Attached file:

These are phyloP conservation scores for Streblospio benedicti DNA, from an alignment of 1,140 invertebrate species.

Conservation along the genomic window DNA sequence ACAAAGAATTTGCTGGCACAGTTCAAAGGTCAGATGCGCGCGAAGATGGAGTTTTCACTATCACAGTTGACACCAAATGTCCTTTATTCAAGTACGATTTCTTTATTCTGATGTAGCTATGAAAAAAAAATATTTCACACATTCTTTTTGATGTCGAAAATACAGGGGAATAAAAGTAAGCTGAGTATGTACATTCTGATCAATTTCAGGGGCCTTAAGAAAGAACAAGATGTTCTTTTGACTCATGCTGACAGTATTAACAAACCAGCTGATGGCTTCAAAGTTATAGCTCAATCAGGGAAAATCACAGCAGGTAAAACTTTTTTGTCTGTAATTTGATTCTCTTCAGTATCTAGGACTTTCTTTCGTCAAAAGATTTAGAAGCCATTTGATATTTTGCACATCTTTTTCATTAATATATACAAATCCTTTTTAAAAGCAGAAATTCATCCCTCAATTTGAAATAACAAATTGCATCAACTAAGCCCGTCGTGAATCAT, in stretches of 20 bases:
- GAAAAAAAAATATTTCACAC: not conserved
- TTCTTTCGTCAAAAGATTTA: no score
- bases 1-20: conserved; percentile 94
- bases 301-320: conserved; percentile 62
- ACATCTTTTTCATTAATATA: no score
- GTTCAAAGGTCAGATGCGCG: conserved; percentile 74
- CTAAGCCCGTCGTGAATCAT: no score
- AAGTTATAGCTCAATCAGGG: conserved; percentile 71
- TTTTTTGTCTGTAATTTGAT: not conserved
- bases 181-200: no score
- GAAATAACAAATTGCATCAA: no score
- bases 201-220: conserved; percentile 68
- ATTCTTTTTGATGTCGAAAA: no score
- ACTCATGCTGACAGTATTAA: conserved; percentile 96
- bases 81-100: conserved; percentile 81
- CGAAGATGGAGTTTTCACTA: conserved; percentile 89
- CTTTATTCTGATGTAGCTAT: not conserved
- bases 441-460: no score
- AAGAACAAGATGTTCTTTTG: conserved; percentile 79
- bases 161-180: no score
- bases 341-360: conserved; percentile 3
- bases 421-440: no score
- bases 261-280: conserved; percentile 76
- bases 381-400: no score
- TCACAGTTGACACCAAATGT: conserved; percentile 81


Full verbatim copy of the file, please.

These are phyloP conservation scores for Streblospio benedicti DNA, from an alignment of 1,140 invertebrate species.

Conservation along the genomic window DNA sequence ACAAAGAATTTGCTGGCACAGTTCAAAGGTCAGATGCGCGCGAAGATGGAGTTTTCACTATCACAGTTGACACCAAATGTCCTTTATTCAAGTACGATTTCTTTATTCTGATGTAGCTATGAAAAAAAAATATTTCACACATTCTTTTTGATGTCGAAAATACAGGGGAATAAAAGTAAGCTGAGTATGTACATTCTGATCAATTTCAGGGGCCTTAAGAAAGAACAAGATGTTCTTTTGACTCATGCTGACAGTATTAACAAACCAGCTGATGGCTTCAAAGTTATAGCTCAATCAGGGAAAATCACAGCAGGTAAAACTTTTTTGTCTGTAATTTGATTCTCTTCAGTATCTAGGACTTTCTTTCGTCAAAAGATTTAGAAGCCATTTGATATTTTGCACATCTTTTTCATTAATATATACAAATCCTTTTTAAAAGCAGAAATTCATCCCTCAATTTGAAATAACAAATTGCATCAACTAAGCCCGTCGTGAATCAT, in stretches of 20 bases:
- GAAAAAAAAATATTTCACAC: not conserved
- TTCTTTCGTCAAAAGATTTA: no score
- bases 1-20: conserved; percentile 94
- bases 301-320: conserved; percentile 62
- ACATCTTTTTCATTAATATA: no score
- GTTCAAAGGTCAGATGCGCG: conserved; percentile 74
- CTAAGCCCGTCGTGAATCAT: no score
- AAGTTATAGCTCAATCAGGG: conserved; percentile 71
- TTTTTTGTCTGTAATTTGAT: not conserved
- bases 181-200: no score
- GAAATAACAAATTGCATCAA: no score
- bases 201-220: conserved; percentile 68
- ATTCTTTTTGATGTCGAAAA: no score
- ACTCATGCTGACAGTATTAA: conserved; percentile 96
- bases 81-100: conserved; percentile 81
- CGAAGATGGAGTTTTCACTA: conserved; percentile 89
- CTTTATTCTGATGTAGCTAT: not conserved
- bases 441-460: no score
- AAGAACAAGATGTTCTTTTG: conserved; percentile 79
- bases 161-180: no score
- bases 341-360: conserved; percentile 3
- bases 421-440: no score
- bases 261-280: conserved; percentile 76
- bases 381-400: no score
- TCACAGTTGACACCAAATGT: conserved; percentile 81